7,200 enrolled in Minneapolis summer school

Minneapolis Public Schools Superintendent Ed Graff takes a selfie with students in a summer school class Aug. 3 at Northeast Middle School. Photo by Nate Gotlieb
Minneapolis Public Schools Superintendent Ed Graff takes a selfie with students in a summer school class Aug. 3 at Northeast Middle School. Photo by Nate Gotlieb

More than 7,200 students were enrolled in summer school this summer in Minneapolis Public Schools.

The district offered five weeks of programming for kids in grades pre-K–12, including traditional classes, science, technology, engineering and math courses, as well as credit recovery for high school students. The classes wrapped up Aug. 3.

Students’ attendance during the school year is higher when they attend summer school, according to Daren Johnson, Minneapolis’ director of extended learning. Summer school participation also improves feelings about coming to school and the relationships students have there, Johnson said.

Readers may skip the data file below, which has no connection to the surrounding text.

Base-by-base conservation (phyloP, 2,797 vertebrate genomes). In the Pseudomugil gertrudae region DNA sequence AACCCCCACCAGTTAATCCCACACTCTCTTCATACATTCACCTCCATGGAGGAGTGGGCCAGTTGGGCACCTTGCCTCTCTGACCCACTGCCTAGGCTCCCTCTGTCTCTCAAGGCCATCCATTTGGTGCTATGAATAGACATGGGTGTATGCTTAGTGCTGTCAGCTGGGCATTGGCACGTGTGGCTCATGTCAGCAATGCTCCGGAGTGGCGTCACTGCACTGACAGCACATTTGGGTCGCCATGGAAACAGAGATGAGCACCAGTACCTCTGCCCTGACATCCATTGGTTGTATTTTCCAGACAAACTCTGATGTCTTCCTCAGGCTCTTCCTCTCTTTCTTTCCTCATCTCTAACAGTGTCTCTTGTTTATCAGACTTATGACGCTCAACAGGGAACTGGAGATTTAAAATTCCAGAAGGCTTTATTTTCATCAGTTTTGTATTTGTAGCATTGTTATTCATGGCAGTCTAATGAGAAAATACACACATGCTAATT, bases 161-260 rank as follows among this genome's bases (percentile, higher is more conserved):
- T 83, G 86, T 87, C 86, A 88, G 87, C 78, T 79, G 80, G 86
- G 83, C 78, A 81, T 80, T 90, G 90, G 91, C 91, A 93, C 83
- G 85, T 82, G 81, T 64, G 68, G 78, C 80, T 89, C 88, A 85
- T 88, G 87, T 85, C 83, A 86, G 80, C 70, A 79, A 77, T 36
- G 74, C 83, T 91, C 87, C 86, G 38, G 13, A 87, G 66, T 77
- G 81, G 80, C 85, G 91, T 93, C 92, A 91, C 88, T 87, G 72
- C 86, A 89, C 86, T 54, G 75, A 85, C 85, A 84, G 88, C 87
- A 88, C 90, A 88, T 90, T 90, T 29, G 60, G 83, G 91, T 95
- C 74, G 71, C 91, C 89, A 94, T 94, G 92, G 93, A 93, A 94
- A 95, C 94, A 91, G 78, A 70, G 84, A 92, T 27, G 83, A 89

The day runs like a normal school day for kindergarteners through fourth-graders, who go to class and attend activities such as physical education and music.

Jamie Stricherz, who taught kindergarten at Folwell School Performing Arts Magnet this summer, said in an email that teachers focus on literacy, math, science and social-emotional learning during summer session. The subjects are often integrated throughout the day, Stricherz said, such as by having students read or write on a science topic.

The classes are able to spend more time outside during summer session, she said, and the atmosphere is more relaxed. She added that summer school allows students to have consistent routines, which helps them gain confidence.

Fifth- through seventh-graders participate in gender-specific science and engineering programs, called GEMS and GISE, respectively. They include electives such as boatbuilding, guitar and cooking.

Eighth-graders participate in an introduction to high school program at Edison High School called Fast Track Scholars. The program allows students to connect with future classmates and take elective classes.

‘The whole goal is to target those students who may not transition as easily,” Johnson said.

Cargill provides significant funding for the materials for summer school, Johnson said.

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